5. Amend the prostitution law to protect communities and families
The politicians gave local communities a ‘hospital pass’ when they changed the law and left the local councils the impossible job of balancing the requirements of the law with the huge concerns of families. They cannot now ignore the pleas from communities throughout NZ who are saying that the decriminalisation of prostitution has been a spectacular failure. The opposition to residential based brothels throughout the country and attempts by the Manukau City Council to tackle the problems of street prostitution, shows that communities are not accepting the liberalised laws.
6. Protect children from ‘corporate pedophilia’
The marketing of sexualised shirts by Cotton On Kids to be worn by babies, the provocative Little Losers line targeted at young teenagers by clothing store Jay Jays, sexually charged billboard advertising in public places, and graphic sexual music videos, dolls, and tween magazines and websites which encourage young people to look older and act older are examples of marketers crossing the line of what is acceptable and appropriate for our communities and for the protection of our children. A premature interest in a sexy appearance, an obsession about body image as a teenager, and an undermining of the social prohibition against seeing children as sexual objects and sexually attractive, are all huge warning flags that profits are currently more important than protecting the wellbeing of our children. A recent report by the American Psychological Association points to the dangers when sexualisation leads to girls viewing themselves as objects and having an unhealthy preoccupation with appearance. The pressure can lead to depression, eating disorders, and poor academic performance.
7. Recognition and Financial Support for Full-Time Parents
The Government continues to pour hundreds of millions of dollars into the Childcare and Pre-school Industry yet refuses to acknowledge the huge numbers of parents who sacrifice income and career to raise their children full-time. These parents should be acknowledged, resourced, and encouraged – not told to become economic units by getting back into the workforce after 14 weeks. There is also the need for further debate on the welfare of children who are being exposed to long periods of childcare at a very young age.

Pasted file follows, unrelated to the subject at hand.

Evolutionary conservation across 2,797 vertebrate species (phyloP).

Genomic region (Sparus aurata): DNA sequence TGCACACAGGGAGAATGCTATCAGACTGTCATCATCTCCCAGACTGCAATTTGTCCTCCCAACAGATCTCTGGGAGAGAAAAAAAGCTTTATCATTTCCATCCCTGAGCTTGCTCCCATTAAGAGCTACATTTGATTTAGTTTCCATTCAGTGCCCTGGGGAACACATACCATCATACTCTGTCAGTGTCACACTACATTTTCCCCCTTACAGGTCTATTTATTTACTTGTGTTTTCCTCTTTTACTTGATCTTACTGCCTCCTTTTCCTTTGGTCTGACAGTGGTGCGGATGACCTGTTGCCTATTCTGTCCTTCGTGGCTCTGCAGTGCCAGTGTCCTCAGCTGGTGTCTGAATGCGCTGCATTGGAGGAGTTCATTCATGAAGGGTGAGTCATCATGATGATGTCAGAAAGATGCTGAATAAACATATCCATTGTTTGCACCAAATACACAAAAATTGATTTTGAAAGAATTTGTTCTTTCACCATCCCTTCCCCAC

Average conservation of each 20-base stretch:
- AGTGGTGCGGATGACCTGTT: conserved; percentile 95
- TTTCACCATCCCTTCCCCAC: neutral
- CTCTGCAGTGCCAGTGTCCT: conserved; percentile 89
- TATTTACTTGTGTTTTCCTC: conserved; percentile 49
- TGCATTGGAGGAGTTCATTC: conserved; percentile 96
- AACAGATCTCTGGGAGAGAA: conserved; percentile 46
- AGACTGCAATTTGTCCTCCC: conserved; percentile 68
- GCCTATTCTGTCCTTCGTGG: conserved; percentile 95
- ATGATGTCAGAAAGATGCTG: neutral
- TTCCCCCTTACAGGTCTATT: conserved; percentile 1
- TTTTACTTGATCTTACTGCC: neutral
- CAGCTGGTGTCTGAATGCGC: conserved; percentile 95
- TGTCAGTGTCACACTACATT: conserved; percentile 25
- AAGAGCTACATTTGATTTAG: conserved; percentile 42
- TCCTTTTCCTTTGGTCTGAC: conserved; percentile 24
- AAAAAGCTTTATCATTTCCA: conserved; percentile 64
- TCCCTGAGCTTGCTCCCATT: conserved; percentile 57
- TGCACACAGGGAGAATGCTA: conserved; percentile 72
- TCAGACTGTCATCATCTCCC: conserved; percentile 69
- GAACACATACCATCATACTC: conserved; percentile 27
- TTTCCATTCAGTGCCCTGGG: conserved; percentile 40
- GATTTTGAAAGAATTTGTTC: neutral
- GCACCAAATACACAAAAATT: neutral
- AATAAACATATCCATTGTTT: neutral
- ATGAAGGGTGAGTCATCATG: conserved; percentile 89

8. Tougher Policies on Drugs and Alcohol Abuse
The drinking culture has been fed by the proliferation of retailers pushing the sale of alcohol (and therefore more available to teenagers as well), the extensive advertising afforded by the alcohol industry, and the poor role modeling by sports and media personalities. Much tougher laws on liquor licensing are urgently needed, along with major restrictions on alcohol advertising. The drinking age must be raised to protect our young people. A clear message also needs to be sent from Parliament regarding drugs including marijuana. Sufficient resources must urgently be made available to eliminate the ‘P’ industry which is destroying lives and families.
9. Censor, BSA and ASA Required to Protect Families
We have allowed an increasing and unacceptable level of violence and sexual content into our media in the name of free speech. There has been a continual flow of brutal rape and sexually violent films and video games all at a time in which domestic violence, demand for Women’s Refuges, and violent and sexual crime is on the increase. Criminal activities such as rape, sexual violation of corpses, murdering cops, and degrading and dehumanising treatment of women have been reduced to supposed ‘entertainment’ by these films. We cannot continue to ‘feed’ this material into our community without seeing it manifested at some level. We need censorship which will act in the best interests of all NZ’ers and families.
10. Strengthen marriages, families, and the role of fathers
Scientific research is unanimous on a number of conclusions regarding marriage – that marriage increases the likelihood that fathers have good relationships with their children and lowers the risk of alcohol and substance abuse, domestic violence and child abuse. Conversely, parental divorce or non-marriage appears to increase children’s risk of school failure, the risk of suicide, psychological distress, and most significantly, delinquent and criminal behaviour. So many young offenders are coming from families where there is family breakdown, the absence of a father and parenting difficulties, not to mention violence and unemployment issues. Too many children are growing up in NZ without their dad actively involved, with little expectation from the State for this to change, and no presumption in family law of equal parenting in the event of family breakdown. We need to encourage and strengthen marriage, including pre-marriage counselling and Marriage Centres used successfully in Australia. We need to hold fathers accountable to their responsibilities, both financially and in terms of encouraging involvement in raising their children.